I use a self-prepared two-ply illustration board with a very fine surface texture to hold the pastel, and also be able to use other media. It’s not entirely opaque so I can put it on my light table and trace the details in place. I start out with a sketch in watercolor and even marker to block in the colors and especially the dark areas. Then I put it on my table and finish it with my pastels, first the soft pastels for coverage, then pastel pencils for details.
Depending on the detail in the illustration, I work them sometimes twice the final size of the cover. Getting all the details just right on an illustration like these book covers can be tricky when they are small. The books are 5″ x 8″, but this illustration was 10″ x 16″, which helped me to paint in all the leaves and details of the bark.
About these book covers
I’ve illustrated a total of 19 covers for Patricia. You can see them below, but unfortunately you can’t click on the images to go to the article and read more about them. Use these links instead: Catnapped, Cat-Eye Witness, Sleight of Paw, Undercover Cat, The Colony Cat Caper, The Corral Cat Caper, Gallery Cat Caper, Mansion of Meows, Celebrity Cat Caper, Pawtners in Crime, Pawsitively Sinister, The Purrfect Lie, A Picture Purrfect Christmas, Meow for the Money, Claws for a Cause, Cabin FURvor, A MEOWvelous Witness, Cats in Cahoots, The Amazing CATventure, By Crook or By Cat, Merriment, Mayhem and Meows, A Christmas to Purr About, Cattywampus Travels, Cats in the Belfry, CATalyst for Clues., The Perilous PURRsuit, Secrets, Trickery and Meows, The ImPAWsible Mission, Meowmoirs of a Kleptocat, Revenge at its Felinest, FURever Bound, Cats Don’t Squeal, The Secret Claws , FURever Friends and Wrong Side of the Paw.
Klepto Cat Book Covers
CWA 2018 Muse Medallion AND Certificate of Excellence for “Illustration: Series”
Illustration: Series, Klepto Cat Covers 27 through 32
MUSE™ Medallion and Certificate of Excellence
Patricia publishes about six book each year and I’ve entered the covers since 2015. I’ve won a Certificate of Excellence each year, and this year won a MUSE™ Medallion too.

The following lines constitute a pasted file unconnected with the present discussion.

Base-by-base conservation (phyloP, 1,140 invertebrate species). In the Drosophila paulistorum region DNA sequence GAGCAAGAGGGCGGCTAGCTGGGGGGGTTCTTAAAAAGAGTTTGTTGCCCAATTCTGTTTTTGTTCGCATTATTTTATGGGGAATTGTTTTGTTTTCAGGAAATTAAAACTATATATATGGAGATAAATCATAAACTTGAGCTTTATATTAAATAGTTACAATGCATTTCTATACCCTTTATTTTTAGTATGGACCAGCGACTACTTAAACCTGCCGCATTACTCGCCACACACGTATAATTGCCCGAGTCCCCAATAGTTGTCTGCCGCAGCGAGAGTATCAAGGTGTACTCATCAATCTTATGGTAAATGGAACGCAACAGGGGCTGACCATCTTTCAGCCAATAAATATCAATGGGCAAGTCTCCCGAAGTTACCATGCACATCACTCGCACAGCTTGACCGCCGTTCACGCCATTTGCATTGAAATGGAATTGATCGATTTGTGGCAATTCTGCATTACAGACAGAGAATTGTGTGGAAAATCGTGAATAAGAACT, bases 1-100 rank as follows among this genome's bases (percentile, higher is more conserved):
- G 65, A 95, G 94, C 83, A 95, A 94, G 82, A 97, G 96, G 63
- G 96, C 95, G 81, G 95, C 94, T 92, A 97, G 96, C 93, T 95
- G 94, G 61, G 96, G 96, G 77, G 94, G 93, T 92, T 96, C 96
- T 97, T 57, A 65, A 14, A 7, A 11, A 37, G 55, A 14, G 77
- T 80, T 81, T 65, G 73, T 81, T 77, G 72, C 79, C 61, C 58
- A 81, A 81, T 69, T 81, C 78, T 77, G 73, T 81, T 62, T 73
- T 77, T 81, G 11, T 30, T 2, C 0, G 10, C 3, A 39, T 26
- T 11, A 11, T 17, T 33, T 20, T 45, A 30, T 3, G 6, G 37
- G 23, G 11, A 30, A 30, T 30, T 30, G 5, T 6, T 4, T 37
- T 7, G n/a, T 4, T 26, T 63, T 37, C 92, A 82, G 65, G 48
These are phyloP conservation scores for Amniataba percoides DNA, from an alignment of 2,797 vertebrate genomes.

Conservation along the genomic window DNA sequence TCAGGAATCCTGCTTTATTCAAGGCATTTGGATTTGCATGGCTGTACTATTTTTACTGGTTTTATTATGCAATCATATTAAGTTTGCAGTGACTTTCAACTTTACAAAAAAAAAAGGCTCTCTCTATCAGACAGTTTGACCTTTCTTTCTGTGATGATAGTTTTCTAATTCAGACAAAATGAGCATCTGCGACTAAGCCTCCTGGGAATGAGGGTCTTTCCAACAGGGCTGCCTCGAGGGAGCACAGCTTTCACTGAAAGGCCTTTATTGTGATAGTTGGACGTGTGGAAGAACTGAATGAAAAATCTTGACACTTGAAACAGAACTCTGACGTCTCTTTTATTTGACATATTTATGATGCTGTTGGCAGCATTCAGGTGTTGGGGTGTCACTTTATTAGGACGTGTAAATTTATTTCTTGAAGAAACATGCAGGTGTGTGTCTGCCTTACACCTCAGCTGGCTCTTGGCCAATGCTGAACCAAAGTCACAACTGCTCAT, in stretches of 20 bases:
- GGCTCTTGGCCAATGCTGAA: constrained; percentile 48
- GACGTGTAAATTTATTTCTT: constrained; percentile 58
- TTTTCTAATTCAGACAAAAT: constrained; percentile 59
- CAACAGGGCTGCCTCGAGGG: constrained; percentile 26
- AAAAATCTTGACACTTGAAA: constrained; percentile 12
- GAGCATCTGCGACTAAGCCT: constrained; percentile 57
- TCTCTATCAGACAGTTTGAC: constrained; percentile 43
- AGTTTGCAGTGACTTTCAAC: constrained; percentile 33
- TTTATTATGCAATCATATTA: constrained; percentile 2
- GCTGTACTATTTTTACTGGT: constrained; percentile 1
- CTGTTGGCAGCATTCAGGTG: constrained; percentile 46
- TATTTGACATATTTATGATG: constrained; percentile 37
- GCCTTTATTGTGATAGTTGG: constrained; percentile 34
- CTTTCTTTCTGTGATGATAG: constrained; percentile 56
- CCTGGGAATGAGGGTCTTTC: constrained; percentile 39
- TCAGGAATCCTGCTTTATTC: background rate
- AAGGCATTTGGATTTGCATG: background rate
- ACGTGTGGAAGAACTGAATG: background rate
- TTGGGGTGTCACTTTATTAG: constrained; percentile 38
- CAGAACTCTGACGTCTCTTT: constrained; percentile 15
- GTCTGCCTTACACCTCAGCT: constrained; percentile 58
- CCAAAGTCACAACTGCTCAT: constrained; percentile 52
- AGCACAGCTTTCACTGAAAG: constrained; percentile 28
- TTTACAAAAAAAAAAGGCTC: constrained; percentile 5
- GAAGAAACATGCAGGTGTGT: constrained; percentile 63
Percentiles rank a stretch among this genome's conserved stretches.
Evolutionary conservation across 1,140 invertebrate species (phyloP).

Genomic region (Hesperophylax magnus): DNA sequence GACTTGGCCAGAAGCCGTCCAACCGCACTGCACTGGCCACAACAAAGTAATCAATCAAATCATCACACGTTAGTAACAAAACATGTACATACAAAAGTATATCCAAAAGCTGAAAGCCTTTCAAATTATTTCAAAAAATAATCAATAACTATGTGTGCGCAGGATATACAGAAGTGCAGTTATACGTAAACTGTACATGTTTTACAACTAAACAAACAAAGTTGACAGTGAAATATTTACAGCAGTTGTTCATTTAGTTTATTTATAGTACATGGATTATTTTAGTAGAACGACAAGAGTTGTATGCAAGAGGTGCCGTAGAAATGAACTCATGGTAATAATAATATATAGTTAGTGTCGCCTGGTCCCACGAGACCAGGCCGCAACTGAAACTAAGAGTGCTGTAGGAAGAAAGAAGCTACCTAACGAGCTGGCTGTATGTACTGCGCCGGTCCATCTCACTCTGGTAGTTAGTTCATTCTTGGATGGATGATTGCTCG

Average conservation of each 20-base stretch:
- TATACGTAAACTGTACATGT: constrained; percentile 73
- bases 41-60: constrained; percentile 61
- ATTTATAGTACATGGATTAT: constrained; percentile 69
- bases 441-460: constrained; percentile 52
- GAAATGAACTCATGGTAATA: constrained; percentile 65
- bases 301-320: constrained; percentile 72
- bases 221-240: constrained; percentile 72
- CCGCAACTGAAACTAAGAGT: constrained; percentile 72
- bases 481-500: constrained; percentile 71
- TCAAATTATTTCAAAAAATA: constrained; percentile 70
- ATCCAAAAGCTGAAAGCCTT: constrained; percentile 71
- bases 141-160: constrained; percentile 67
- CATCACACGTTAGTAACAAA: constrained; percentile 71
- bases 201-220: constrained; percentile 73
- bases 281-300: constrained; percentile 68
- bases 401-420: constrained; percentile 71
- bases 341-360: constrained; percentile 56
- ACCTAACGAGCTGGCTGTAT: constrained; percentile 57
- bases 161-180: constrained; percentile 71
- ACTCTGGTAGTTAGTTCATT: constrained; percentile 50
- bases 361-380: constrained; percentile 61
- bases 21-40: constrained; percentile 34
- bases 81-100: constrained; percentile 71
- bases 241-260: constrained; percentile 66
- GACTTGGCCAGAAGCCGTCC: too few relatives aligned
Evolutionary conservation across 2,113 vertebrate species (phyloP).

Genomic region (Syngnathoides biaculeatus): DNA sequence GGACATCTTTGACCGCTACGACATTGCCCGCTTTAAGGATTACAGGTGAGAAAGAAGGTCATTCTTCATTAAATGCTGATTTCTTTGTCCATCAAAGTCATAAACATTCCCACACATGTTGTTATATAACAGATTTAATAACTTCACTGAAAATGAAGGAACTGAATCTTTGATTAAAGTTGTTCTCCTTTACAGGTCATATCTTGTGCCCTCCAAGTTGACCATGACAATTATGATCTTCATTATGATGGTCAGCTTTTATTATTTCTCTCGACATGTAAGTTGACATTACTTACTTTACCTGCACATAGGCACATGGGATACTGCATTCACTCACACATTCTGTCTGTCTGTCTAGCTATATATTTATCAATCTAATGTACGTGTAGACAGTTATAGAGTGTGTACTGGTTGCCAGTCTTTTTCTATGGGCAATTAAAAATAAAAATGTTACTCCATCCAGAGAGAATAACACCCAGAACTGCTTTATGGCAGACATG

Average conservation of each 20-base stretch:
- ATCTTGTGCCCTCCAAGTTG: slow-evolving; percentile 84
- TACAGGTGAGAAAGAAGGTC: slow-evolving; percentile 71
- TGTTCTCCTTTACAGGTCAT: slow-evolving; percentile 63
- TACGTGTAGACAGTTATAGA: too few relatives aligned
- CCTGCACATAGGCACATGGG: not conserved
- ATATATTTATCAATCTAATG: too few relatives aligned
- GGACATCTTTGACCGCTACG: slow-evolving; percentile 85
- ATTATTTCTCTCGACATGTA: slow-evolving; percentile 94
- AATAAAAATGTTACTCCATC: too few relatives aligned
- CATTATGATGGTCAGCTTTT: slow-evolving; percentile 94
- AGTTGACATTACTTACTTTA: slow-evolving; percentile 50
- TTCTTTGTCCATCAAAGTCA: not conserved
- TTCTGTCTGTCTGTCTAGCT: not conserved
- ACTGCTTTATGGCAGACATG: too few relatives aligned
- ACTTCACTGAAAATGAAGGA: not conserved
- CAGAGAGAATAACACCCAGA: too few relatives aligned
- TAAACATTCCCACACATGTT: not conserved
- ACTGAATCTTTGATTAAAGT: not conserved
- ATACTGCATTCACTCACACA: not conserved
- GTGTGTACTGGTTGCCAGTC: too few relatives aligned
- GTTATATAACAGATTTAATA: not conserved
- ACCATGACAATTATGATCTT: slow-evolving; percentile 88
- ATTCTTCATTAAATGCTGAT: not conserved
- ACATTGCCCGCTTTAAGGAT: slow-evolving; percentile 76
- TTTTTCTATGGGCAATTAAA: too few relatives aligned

Click the links above to see the other awards.
All books are available in electronic format and most for print on Amazon.com as well as find the print versions on Patricia’s website. Reviews have been good, and a few reviewers have even mentioned the covers! I hope you enjoy these books, and Patricia and I are currently working on the next cover. That woman can write!
When we finished book 12 we also updated the two-sided bookmark that includes all twelve books so far which Patricia can hand out at book signings and book shows.
We’ve also printed two runs of note cards from three of the covers.
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Read more about book covers I’ve designed. Also, click here to read more about the Purrs of Wisdom cover and bookmarks, and also about books I’ve designed on my blog, What’s New?
Are you interested in illustrations or a book cover, or book design? Please contact me, I’ll be happy to discuss your project.
Each week on Wednesday I feature a piece of artwork, sometimes a current or historic portrait, sometimes an illustration or an art project from years ago, usually cat-themed, but sometimes wildlife or even non-animal subjects, and even projects from my commercial art life. Read other Featured Artwork posts.
Custom Commissioned Artwork and Illustrations from Portraits of Animals
From Animal Portraits to Book Covers to Advertisements
In addition to creating commissioned portraits beloved animal companions for the past 25 years I’ve also been a commercial artist since the 1980s both full-time and freelance and created many illustrations, book covers, advertisements, display signs and more. Visit my Commissioned Artwork pages to read more. They are not quite complete at the moment but there is still quite a bit to look at.
All images and text used on this site are copyrighted to Bernadette E. Kazmarski unless otherwise noted and may not be used without my written permission, although links to your site are more than welcome and are shared. Please ask if you are interested in using and image or story in a print or internet publication. If you are interested in purchasing a print of an image or a product including it, check my animal and nature website Portraits of Animals to see if I have it available already. If you don’t find it there, visit Ordering Custom Artwork for more information on a custom greeting card, print or other item.
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Weekly schedule of features:
Sunday: Essays, Pet Loss, Poetry, The Artist’s Life
Monday: Adoptable Cats, TNR & Shelters
Tuesday: Rescue Stories
Wednesday: Commissioned Portrait or Featured Artwork
Thursday: New Merchandise
Friday: Book Review, Health and Welfare, Advocacy
Saturday: Your Backyard Wildlife Habitat, Living Green With Pets, Creating With Cats